The Donkey Sanctuary aims to be ever more proactive and to reduce the need for rescue in the UK and internationally by improving the welfare of donkeys wherever they live.

Rescues come in many shapes and sizes, but most donkeys that get relinquished in the UK are elderly or rehomed donkeys whose owners can no longer cope. We also take in donkeys that have been newly castrated, or uncastrated young males that are difficult to handle and therefore unwanted.

The majority of donkeys that come into our care in Ireland are in the latter category and the advantage with this type of donkey is that, because they are generally young and healthy, we are able to castrate them, train them and rehome them relatively quickly.

UK rescues - the impact

The Donkey Sanctuary's welfare team works tirelessly to improve the lives of donkeys living in the UK and Ireland. The sheer impact of what's required to rescue abandoned or mistreated donkeys is perfectly encapsulated in the story of Laurel and Hardy's rescue.

Our welfare team received a call from a member of the public. With help from the local police we located their owner, and transported the donkeys to our nearest holding base to receive intensive care. It took six months to bring Laurel and Hardy back to a reasonable condition.

The staff involved in their journey to recovery included lorry drivers, vets, nurses, equine dentists, farriers, grooms, researchers and pathologists. As a charity, it is only thanks to our generous supporters that we were able to meet these costs. The pair now live a happy and safe life with us in Devon.

Ireland rescues - a huge challenge

In Ireland the desperate situation is clear to see. Our farms are full and we have had to find extra space to house the 300 donkeys a year coming into our care. Another 500 donkeys are cared for in holding bases. These donkeys need health checks, food, shelter, veterinary care and other regular treatments every year. In one year alone, costs for rescue, transport and care look set to reach a staggering £1.5 million.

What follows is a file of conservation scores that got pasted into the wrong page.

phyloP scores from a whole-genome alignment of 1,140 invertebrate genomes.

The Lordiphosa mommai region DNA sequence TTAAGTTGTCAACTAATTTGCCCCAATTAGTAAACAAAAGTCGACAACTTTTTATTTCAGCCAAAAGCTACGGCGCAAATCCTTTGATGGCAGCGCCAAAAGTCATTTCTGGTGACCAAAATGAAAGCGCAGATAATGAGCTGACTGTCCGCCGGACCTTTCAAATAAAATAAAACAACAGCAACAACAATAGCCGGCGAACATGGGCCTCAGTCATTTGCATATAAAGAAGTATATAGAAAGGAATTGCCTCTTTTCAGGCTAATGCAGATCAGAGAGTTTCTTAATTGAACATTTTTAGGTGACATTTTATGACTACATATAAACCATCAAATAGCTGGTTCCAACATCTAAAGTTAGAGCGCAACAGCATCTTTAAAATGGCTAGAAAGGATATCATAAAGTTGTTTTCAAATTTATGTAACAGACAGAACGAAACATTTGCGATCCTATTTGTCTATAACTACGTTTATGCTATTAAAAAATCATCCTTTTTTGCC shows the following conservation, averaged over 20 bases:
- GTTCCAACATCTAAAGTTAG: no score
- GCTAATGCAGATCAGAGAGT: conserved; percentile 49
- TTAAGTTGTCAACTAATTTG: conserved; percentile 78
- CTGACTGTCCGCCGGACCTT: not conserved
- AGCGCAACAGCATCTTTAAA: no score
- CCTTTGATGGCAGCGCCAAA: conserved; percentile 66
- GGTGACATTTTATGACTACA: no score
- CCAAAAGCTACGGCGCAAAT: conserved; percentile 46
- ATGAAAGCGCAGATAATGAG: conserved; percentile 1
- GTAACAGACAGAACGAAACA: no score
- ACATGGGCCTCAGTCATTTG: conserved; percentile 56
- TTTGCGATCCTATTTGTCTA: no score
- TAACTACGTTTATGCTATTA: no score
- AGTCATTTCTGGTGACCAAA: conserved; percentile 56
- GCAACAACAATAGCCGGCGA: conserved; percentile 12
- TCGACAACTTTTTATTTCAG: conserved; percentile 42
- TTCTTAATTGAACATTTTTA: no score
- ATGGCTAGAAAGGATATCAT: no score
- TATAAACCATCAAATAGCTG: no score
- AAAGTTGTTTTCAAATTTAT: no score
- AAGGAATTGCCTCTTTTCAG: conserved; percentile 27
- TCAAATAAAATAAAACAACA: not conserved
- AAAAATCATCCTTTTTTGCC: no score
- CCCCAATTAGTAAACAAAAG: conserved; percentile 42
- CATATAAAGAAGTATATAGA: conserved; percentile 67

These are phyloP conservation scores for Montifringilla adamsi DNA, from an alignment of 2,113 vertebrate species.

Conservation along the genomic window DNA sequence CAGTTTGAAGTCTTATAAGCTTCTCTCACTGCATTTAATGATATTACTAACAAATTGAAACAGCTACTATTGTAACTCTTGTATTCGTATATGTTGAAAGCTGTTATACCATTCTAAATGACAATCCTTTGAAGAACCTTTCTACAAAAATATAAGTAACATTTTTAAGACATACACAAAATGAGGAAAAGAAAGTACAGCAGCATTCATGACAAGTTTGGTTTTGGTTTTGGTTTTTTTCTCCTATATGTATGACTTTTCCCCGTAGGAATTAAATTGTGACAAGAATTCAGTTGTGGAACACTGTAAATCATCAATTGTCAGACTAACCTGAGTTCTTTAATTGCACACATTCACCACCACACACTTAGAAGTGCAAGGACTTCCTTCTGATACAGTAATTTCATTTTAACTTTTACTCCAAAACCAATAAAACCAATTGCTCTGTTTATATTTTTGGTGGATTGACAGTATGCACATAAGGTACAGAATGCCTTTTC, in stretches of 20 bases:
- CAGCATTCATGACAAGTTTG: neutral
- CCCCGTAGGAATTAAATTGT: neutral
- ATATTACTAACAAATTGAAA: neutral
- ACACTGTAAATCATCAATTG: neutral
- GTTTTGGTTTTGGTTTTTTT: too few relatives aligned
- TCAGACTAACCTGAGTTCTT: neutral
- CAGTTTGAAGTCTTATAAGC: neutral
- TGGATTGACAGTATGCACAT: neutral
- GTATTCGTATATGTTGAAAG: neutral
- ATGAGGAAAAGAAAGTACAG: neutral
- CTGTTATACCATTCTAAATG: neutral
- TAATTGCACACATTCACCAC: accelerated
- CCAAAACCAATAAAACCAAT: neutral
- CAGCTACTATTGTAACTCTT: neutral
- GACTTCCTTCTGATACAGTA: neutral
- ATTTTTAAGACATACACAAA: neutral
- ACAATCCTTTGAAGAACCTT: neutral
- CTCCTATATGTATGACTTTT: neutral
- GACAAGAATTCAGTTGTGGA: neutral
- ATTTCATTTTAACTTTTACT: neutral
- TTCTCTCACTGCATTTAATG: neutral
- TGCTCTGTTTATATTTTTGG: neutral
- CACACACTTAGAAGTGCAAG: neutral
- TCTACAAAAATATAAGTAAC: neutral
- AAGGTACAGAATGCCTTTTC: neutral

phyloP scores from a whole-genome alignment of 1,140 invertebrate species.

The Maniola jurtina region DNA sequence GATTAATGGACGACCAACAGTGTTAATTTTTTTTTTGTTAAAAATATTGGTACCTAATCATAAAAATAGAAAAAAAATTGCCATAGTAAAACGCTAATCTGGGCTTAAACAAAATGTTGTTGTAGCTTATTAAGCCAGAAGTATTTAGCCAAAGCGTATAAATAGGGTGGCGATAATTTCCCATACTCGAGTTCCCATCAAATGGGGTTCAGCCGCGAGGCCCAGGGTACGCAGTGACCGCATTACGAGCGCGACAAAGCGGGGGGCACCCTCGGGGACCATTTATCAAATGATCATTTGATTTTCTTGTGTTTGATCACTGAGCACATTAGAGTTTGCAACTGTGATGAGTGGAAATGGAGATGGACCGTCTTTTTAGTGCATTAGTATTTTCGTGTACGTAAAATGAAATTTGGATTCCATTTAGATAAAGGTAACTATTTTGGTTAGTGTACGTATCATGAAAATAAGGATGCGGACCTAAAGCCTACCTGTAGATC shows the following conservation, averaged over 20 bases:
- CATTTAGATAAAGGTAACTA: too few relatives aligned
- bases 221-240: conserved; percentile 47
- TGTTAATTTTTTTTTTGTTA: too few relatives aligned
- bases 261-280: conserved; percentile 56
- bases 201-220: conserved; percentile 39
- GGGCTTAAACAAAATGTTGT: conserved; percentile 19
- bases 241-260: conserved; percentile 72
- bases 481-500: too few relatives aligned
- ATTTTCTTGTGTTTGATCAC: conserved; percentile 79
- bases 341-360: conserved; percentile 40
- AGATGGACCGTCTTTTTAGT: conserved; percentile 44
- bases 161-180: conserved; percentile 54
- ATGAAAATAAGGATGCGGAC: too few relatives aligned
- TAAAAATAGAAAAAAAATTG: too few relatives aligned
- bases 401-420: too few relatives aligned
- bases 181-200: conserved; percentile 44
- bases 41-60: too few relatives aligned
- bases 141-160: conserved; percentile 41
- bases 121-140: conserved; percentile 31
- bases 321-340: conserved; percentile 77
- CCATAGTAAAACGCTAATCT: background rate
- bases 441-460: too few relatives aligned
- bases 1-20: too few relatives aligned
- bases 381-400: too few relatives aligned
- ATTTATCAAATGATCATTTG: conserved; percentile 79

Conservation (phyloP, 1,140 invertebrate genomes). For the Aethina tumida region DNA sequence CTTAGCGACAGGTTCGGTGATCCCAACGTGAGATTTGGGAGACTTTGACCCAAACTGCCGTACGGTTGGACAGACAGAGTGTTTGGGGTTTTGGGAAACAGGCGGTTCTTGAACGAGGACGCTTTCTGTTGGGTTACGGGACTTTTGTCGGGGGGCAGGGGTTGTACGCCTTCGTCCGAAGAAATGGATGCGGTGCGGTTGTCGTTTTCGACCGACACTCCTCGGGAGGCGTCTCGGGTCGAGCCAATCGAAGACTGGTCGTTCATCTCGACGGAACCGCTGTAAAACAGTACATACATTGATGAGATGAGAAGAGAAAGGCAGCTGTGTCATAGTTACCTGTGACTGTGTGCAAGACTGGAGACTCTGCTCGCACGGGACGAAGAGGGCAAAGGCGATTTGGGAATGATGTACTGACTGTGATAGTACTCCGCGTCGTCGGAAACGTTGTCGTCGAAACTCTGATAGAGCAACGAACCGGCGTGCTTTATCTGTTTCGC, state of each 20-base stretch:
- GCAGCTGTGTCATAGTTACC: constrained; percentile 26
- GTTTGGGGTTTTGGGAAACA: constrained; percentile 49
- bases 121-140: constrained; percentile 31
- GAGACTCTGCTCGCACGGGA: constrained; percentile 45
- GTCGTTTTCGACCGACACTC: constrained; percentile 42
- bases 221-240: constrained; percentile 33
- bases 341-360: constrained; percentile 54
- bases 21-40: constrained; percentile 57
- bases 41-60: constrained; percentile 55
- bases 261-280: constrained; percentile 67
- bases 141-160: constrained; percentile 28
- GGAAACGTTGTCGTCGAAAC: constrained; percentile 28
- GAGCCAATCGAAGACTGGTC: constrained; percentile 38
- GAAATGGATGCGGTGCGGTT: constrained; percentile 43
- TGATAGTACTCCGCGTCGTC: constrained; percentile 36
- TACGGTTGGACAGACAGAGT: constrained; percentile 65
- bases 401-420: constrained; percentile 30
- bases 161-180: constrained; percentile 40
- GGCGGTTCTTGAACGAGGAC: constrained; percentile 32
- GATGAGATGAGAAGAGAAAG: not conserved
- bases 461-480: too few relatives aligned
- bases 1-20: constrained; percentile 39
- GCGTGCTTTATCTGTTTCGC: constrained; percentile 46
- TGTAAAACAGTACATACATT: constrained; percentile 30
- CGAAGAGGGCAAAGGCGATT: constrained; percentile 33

Recently we conducted one of our largest rescues in Ireland. A concerned member of the public contacted The Donkey Sanctuary regarding a large group of donkeys roaming through a bog in County Meath.

Our donkey welfare adviser, Cathy, visited the bog to investigate and was greeted by 17 terrified, neglected donkeys with extremely overgrown hooves.

One female donkey with the most horrendously twisted hooves struck a chord with Cathy. Although she was in visible pain and discomfort, she was kind and gentle. We named her Breeze.

Breeze had not been treated by a farrier in several years and struggled to walk with the pain. All 17 donkeys received immediate veterinary and farriery attention and were transported to the safety and protection of The Donkey Sanctuary.

"Our ambitious plan is to ensure that every donkey in the UK can live a happy and healthy life."

Mike Baker, CEO, The Donkey Sanctuary

In the United Kingdom, the aim is to reach every single donkey by establishing a network of support for donkey handlers and professionals, such as veterinarians and farriers, and educating the public about the value of donkeys and the efficacy of what we do.

A key way to achieve this is to develop our existing UK centres so that they become regional hubs for all of The Donkey Sanctuary’s work.

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